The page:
This Celiac.com FAQ on celiac disease will guide you to all of the basic information you will need to know about the disease, its diagnosis, testing methods, a gluten-free diet, etc.
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What are the major symptoms of celiac disease?
Celiac Disease Symptoms
What testing is available for celiac disease?
Celiac Disease Screening
Interpretation of Celiac Disease Blood Test Results
Can I be tested even though I am eating gluten free?
How long must gluten be taken for the serological tests to be meaningful?
The Gluten-Free Diet 101 - A Beginner's Guide to Going Gluten-Free
Is celiac inherited? Should my children be tested?
Ten Facts About Celiac Disease Genetic Testing
Is there a link between celiac and other autoimmune diseases?
Celiac Disease Research: Associated Diseases and Disorders
Is there a list of gluten foods to avoid?
Unsafe Gluten-Free Food List (Unsafe Ingredients)
Is there a list of gluten free foods?
Safe Gluten-Free Food List (Safe Ingredients)
Gluten-Free Alcoholic Beverages
Distilled Spirits (Grain Alcohols) and Vinegar: Are they Gluten-Free?
Where does gluten hide?
Additional Things to Beware of to Maintain a 100% Gluten-Free Diet
What if my doctor won't listen to me?
An Open Letter to Skeptical Health Care Practitioners
A quick update for anyone who gets these odd readings with their coeliac disease.
My ttg was elevated - significantly - in November (86) and the LFT/LET they ran showed my immunglobulins are up yet again - three points above normal. So it seems to be that my liver gets angry when I get gluten in my diet. Two gastrenterologists didn't even mention it to me.
Now I'm going to be ultra careful after a few slips this summer in the hope it comes down again.
More and more, people are adopting a gluten-free diet due to perceived health and weight-loss benefits.
A team of researchers recently set out to ask people with celiac disease and non-celiac gluten sensitivity about their views on the health effects of gluten, and safety of vaccines and gluten-free food products.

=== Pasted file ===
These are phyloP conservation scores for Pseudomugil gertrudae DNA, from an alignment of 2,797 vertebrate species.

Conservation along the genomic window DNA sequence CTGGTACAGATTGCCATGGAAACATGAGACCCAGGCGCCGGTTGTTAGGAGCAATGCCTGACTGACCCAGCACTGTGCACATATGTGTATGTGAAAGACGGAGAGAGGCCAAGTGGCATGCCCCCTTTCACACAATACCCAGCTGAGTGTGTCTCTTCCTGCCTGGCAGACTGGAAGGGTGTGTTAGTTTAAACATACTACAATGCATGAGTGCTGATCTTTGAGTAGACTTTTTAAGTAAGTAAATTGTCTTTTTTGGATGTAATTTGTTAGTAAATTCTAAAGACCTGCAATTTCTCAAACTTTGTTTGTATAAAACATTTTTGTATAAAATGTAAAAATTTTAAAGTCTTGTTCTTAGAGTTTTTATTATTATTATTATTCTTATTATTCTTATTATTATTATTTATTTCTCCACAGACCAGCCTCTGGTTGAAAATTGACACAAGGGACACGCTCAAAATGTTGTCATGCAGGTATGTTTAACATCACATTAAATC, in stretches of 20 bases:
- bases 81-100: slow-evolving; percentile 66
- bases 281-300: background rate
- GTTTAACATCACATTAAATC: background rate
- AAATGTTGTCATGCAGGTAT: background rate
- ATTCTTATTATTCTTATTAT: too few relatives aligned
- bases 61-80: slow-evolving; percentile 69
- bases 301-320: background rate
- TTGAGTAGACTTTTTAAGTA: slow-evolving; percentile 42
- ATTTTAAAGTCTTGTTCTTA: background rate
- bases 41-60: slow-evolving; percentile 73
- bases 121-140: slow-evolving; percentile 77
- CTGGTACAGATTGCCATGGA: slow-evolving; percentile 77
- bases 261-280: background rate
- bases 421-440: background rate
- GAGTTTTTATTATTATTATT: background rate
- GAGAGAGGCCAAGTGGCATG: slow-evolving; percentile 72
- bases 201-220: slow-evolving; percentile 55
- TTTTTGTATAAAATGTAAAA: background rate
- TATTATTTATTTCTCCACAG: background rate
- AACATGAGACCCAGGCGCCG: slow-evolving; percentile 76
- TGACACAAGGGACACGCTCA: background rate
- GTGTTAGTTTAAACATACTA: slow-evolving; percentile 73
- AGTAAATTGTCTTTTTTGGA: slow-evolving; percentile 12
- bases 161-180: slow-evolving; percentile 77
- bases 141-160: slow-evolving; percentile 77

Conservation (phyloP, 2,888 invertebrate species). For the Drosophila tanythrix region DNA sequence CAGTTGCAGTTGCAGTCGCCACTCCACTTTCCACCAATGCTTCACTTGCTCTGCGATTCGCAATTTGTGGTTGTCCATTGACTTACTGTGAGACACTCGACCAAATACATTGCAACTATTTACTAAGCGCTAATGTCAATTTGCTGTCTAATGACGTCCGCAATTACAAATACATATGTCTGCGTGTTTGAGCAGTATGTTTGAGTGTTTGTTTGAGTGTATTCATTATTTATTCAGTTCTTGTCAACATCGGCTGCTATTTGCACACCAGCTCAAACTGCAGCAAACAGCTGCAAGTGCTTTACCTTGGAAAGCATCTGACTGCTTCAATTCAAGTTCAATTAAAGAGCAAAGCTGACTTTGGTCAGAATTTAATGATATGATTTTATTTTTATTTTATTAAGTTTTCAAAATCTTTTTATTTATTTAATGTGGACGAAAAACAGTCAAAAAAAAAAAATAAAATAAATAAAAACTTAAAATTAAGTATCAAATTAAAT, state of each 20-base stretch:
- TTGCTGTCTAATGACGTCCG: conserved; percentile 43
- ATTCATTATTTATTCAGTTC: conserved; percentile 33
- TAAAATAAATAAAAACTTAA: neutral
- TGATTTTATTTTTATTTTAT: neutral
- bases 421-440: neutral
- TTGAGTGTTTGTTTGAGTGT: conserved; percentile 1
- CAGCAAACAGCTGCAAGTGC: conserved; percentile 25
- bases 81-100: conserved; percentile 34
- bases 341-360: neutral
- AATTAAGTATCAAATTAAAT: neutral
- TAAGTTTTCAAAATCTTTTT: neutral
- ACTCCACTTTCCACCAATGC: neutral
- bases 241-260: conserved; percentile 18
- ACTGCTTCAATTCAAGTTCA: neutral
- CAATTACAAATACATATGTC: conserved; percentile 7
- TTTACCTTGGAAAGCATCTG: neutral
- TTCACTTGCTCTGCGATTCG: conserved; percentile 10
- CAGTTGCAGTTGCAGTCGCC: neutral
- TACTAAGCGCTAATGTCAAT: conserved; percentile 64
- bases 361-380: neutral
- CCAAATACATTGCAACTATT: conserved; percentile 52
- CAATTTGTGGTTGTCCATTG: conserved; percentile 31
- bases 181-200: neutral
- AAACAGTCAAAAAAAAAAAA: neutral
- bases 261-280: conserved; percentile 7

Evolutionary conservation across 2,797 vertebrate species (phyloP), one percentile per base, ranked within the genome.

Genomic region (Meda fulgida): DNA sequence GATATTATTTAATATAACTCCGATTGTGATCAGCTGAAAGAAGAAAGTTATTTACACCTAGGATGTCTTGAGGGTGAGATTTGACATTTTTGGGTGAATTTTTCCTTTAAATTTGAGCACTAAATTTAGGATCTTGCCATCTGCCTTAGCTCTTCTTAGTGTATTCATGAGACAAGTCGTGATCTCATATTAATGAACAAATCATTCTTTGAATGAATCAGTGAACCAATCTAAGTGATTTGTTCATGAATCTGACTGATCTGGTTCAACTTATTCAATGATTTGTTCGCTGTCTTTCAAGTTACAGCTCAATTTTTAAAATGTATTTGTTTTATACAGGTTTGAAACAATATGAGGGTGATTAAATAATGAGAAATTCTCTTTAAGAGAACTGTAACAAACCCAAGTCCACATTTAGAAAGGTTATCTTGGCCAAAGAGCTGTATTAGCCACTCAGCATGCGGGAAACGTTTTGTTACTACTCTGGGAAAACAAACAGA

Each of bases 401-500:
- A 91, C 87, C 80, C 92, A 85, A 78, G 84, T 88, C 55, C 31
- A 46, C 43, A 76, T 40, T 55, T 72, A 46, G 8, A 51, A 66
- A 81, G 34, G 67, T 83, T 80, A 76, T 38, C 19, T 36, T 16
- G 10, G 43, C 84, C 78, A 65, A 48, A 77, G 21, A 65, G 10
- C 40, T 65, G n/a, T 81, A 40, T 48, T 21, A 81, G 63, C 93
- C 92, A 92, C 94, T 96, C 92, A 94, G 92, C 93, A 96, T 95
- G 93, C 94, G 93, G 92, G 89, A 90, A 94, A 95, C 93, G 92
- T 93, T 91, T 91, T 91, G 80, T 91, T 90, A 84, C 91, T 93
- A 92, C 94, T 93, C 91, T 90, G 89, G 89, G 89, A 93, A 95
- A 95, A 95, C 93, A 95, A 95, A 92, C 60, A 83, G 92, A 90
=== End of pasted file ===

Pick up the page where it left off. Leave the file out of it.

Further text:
View the full article
Get that follow-up testing. At least help confirm that you are compliant with the diet and that celiac disease is not the root cause of your brain fog and anxiety. Once ruled out, your doctors can focus on other possible AI issues that are beyond your control (unlike celiac disease). For now, you can focus on a good healthy diet. Consider a modified AIP diet. I just read a study involving this diet and IBD (autoimmune) done by Scripps in San Diego. There was a 77% remissions rate. Amazing! This can (in theory) be applied to other autoimmune issues. It helps to validate that diet can heal.
here are some follow-up guidelines:
Hang in there. Consider Ennis’ tips too, but I prefer and do well without supplements. My doctor has checked me for deficiencies and so should yours. You need to really figure out what is best for you (food, supplements, etc.)
I think if you search through this section of the forum, you will find that many children see a quick drop in their antibodies. Recovery can come fast or slow in both kids and adults. We are all different!
I can tell you that my antibodies are still high, yet I had a repeat biopsy done last week showing healthy villi (Marsh Stage IIIB at diagnosis five years ago). So, here I was beating myself up for having elevated antibodies which made it look as if I was not diet compliant, and I was actually healed. Researchers have not done a lot of studies about repeating the antibodies tests after diagnosis to monitor progress (lack of funding for sure). Repeat antibodies testing is not perfect, but it is the only tool in the box right now. We suspect my antibodies (DGP IgA only positive on the panel ever) are up for other reasons (e.g. my Hashimoto’s, another AI issue, residuals from a previous gluten exposure). I do have symptoms but these were attributed to other things including chronic gastritis which, since I do not have active celiac disease, h. Pylori, drink alcohol, and am allergic to NSAIDs and other meds, is probable autoimmune.
Great job on keeping him safe! I am glad he is feeling better. He is seeing results from the diet which helps confirm the diagnosis. Systemic issues can take longer to heal, so just keep moving forward.